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Pardon Jim Morrison, Gov. Crist

By Stephen Davis, Special to CNN
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STORY HIGHLIGHTS
  • Stephen Davis says Florida Gov. Crist may pardon Jim Morrison on 1970 indecency rap
  • He says late Doors singer accused of exposing himself at concert, but no photos emerged
  • Miami trial was a farce, he says, spurred by conservative activists, political climate
  • Davis: Morrison fled to Paris to avoid jail; pardon would repair miscarriage of justice
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Editor's note: Stephen Davis is the author of the biography "Jim Morrison: Life, Death, Legend" (2004). His new book is "LZ-'75: The Lost Chronicles of Led Zeppelin's 1975 American Tour" (both from Gotham).

(CNN) -- Jim Morrison has been dead for 40 years, but he's still causing trouble.

There's speculation in the media that outgoing Florida Gov. Charlie Crist is going to issue a posthumous pardon to Morrison, the mercurial and charismatic lead singer of The Doors, and arguably one of the greatest American rock stars.

He was convicted of sex crimes in a Miami court in 1970 and sentenced to prison. He jumped bail instead and died a few months later in Paris, France, an exiled outcast from his beloved America.

Does Morrison deserve to be pardoned at this point? Yes.

Here's the history: In 1969 The Doors, were in a creative decline but still a hot concert draw. Morrison arrived at an over-sold Miami show being held in an old seaplane hanger; he was hours late and very drunk. The concert was a fiasco, with Morrison cursing the emotional teenage audience and threatening to drop his trousers.

In Los Angeles, California, a few days earlier, he'd attended performances by the legendary avant-garde troupe the Living Theater, which had featured naked actors on stage; so now Jim Morrison was importing a bit of the international avant-garde to a Nixon-era archconservative Florida.

In the end, the stage in Miami collapsed and Morrison was hustled out the back door, his trousers still on. He wasn't arrested by any of the police who had witnessed the concert. But the Miami papers claimed that Morrison had exposed himself and produced teenage witnesses who swore it happened.

It didn't matter that the show was covered by TV news crews, several professional photographers and thousands of screaming kids with Kodak Instamatics flashing like lightning, and that there were no actual images of Jim Morrison exposing himself.

Miami went into a self-righteous frenzy. Local conservative celebrities Jackie Gleason and Anita Bryant attended an anti-Doors, pro-decency rally in the Orange Bowl, featuring high school marching bands.

An indictment for public obscenity was prepared against Morrison. Republican Gov. Claude Kirk signed the indictment and an extradition request to California. America's greatest rock star would spend what turned out to be some of the last months of his young life defending himself in a Miami court.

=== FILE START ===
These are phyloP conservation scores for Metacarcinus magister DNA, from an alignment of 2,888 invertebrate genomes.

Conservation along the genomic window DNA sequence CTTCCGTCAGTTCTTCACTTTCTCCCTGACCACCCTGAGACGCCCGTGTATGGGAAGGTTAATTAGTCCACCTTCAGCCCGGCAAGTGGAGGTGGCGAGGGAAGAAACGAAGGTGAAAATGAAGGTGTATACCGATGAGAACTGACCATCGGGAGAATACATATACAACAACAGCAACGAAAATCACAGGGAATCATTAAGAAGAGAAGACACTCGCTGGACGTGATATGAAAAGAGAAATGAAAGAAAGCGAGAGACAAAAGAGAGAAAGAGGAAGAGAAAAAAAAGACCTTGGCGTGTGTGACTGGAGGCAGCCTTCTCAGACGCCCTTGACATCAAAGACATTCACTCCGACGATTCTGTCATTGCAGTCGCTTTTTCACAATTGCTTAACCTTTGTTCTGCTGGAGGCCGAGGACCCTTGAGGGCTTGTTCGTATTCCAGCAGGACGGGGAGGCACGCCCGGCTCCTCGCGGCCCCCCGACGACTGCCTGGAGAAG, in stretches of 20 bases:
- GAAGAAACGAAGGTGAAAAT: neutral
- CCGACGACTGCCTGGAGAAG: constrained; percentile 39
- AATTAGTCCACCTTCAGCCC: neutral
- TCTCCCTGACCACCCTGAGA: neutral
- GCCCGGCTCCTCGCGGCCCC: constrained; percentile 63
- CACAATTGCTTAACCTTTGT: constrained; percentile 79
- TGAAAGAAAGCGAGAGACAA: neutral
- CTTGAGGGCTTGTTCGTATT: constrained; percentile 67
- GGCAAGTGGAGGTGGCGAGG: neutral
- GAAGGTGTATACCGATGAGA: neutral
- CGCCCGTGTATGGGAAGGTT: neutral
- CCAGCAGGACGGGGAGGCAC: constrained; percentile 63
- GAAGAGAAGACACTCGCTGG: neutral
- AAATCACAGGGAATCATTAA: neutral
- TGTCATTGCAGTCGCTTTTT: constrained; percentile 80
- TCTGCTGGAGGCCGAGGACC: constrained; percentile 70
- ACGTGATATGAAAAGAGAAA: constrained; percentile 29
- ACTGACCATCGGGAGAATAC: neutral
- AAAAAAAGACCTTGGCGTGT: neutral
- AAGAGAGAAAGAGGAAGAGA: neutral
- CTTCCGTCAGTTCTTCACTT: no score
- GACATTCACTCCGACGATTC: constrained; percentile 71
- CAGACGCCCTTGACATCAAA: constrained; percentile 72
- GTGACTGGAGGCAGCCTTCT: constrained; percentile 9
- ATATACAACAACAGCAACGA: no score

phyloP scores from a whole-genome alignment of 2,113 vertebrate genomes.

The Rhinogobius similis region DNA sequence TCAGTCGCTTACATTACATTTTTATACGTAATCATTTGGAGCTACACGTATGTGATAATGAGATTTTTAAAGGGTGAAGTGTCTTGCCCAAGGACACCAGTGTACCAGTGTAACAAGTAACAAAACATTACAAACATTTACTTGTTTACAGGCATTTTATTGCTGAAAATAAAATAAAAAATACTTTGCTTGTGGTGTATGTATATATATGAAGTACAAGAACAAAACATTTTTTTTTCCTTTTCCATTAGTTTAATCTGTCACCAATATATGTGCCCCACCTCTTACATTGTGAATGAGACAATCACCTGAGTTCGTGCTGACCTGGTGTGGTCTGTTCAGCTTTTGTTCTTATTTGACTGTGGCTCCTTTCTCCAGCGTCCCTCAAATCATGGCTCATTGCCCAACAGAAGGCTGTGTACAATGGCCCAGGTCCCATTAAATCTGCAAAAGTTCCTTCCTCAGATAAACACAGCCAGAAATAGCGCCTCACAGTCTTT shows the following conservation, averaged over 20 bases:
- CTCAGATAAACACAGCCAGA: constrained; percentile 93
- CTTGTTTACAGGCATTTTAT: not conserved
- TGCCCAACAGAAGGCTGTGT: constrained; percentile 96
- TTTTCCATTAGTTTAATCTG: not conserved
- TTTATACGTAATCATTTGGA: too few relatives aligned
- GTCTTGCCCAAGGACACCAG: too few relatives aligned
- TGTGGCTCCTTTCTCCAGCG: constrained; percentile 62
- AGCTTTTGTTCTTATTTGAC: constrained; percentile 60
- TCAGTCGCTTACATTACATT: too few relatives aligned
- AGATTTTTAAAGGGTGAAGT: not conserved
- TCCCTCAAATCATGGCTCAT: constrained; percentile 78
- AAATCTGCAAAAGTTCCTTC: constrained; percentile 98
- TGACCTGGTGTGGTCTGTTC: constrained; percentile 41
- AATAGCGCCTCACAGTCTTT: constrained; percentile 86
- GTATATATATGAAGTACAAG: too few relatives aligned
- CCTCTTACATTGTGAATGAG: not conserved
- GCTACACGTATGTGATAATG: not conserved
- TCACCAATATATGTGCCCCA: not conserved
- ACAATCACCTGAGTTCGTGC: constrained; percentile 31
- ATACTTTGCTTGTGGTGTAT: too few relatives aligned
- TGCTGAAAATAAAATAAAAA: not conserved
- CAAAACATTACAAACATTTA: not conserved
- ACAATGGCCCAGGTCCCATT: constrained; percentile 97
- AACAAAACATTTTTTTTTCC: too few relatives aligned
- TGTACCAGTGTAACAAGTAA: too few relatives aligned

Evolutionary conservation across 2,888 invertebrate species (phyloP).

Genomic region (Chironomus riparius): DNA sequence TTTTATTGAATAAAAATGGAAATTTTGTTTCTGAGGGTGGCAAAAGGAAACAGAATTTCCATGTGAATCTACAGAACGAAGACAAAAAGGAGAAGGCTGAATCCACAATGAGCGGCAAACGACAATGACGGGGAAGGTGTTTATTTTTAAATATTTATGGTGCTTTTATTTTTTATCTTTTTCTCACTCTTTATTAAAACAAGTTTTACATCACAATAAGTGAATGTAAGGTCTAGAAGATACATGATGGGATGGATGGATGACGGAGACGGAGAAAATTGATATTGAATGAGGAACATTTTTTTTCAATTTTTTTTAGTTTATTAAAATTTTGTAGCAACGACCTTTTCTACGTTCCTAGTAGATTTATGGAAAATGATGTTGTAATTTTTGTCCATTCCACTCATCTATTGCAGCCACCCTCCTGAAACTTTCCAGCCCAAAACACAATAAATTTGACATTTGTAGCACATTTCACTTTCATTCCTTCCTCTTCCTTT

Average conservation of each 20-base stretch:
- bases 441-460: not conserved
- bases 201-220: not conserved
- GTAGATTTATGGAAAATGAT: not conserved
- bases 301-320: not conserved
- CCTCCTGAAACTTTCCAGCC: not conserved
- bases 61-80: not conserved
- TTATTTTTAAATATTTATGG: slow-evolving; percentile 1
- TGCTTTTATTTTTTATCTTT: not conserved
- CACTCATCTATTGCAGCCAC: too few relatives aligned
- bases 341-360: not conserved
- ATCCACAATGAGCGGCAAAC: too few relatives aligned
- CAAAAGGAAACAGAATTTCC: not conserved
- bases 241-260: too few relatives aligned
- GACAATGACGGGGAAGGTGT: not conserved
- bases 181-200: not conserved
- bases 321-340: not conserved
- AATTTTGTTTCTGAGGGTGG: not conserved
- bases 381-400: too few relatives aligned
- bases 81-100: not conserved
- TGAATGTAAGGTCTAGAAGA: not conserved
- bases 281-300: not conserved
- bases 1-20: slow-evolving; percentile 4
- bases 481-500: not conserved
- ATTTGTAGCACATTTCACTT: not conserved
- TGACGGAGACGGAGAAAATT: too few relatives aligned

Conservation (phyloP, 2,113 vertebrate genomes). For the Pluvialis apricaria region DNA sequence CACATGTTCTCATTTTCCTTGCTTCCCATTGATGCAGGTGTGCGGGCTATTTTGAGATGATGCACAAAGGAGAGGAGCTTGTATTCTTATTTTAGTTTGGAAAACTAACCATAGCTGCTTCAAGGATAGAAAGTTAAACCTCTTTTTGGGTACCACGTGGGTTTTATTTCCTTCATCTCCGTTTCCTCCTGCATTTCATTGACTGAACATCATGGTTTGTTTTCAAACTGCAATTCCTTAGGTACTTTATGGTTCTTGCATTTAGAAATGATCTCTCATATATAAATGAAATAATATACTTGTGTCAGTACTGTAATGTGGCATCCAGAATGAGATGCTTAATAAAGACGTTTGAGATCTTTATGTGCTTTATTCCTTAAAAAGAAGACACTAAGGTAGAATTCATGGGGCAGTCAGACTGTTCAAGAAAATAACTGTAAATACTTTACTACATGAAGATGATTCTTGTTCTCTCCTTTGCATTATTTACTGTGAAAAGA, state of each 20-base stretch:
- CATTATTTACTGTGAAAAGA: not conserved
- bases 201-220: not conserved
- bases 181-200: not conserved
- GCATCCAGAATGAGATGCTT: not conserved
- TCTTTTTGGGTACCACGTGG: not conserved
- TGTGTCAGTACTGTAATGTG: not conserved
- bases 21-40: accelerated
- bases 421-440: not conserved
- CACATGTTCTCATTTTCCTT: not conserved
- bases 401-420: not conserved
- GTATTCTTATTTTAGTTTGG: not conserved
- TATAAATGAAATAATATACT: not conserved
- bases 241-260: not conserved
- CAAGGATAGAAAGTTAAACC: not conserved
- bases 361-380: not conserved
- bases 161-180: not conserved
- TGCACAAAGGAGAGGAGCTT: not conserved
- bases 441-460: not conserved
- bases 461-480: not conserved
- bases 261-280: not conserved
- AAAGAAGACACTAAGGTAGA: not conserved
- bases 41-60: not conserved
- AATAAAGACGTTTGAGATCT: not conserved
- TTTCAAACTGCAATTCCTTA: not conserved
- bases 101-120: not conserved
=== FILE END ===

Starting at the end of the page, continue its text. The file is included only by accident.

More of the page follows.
The obscenity trial of Jim Morrison began in August 1970. The judge was Murray Goodman, a Republican political appointee who was up for re-election that fall. The trial was a farce. Defense motions were routinely denied, defense witnesses suppressed without explanation. Prosecution witnesses claimed to have seen Morrison exposing himself, but there was no pictues as evidence.

After closing arguments, and the judge's highly unorthodox directive to find the defendant guilty, the jury returned its verdicts on September 20, 1970. Jim Morrison was found guilty on misdemeanor charges of indecent exposure and "open profanity." He was acquitted of a felony charge of lewd and lascivious behavior. He was fined $500 and sentenced to six months of hard labor for public exposure, and 60 days of hard labor on the profanity conviction.

Released on $50,000 bail pending appeal, Morrison returned to California and pondered his options.

Who might have wanted this 27-year-old rock star in prison? The FBI had been keeping a dossier on Morrison since 1968, when he made derogatory comments about Richard Nixon onstage.

Morrison's redacted FBI file suggests that FBI Director J. Edgar Hoover may have taken a personal interest in Morrison. It is well known that the Nixon regime was acutely paranoid and actively sought to neutralize or eliminate its "enemies." Did Morrison's provocative behavior in Miami give someone in authority the leverage to try to silence Jim Morrison and put him away?

A few months went by, and Morrison's legal appeals seemed to have stalled. He feared he might have to serve time in Raiford, a hellhole of a Florida maximum security prison. The singer decided to leave the country before his appeals were exhausted and his passport confiscated.

France, which has no extradition treaty with the United States for so-called sex crimes (ask Roman Polanski), seemed a logical place of refuge. Early in 1971, Jim Morrison was to be found living incognito as a lodger in a sublet Paris flat under the name James Douglas. A few months later he was dead at 27 of a heart attack that has been attributed to a drug overdose. Today his grave is one of the most visited tourist sites in Paris.

Gov. Charlie Crist was 14 when Morrison was tried in Miami. Maybe he was as appalled as many in Florida were at this gross miscarriage of justice. Whether he pardons Jim Morrison is meaningless, and I don't think Morrison would care if he still lived.

Still, the pardon would be a positive gesture, and a final repudiation of the ugly mess in Miami 40 years ago.

The opinions expressed in this commentary are solely those of Stephen Davis.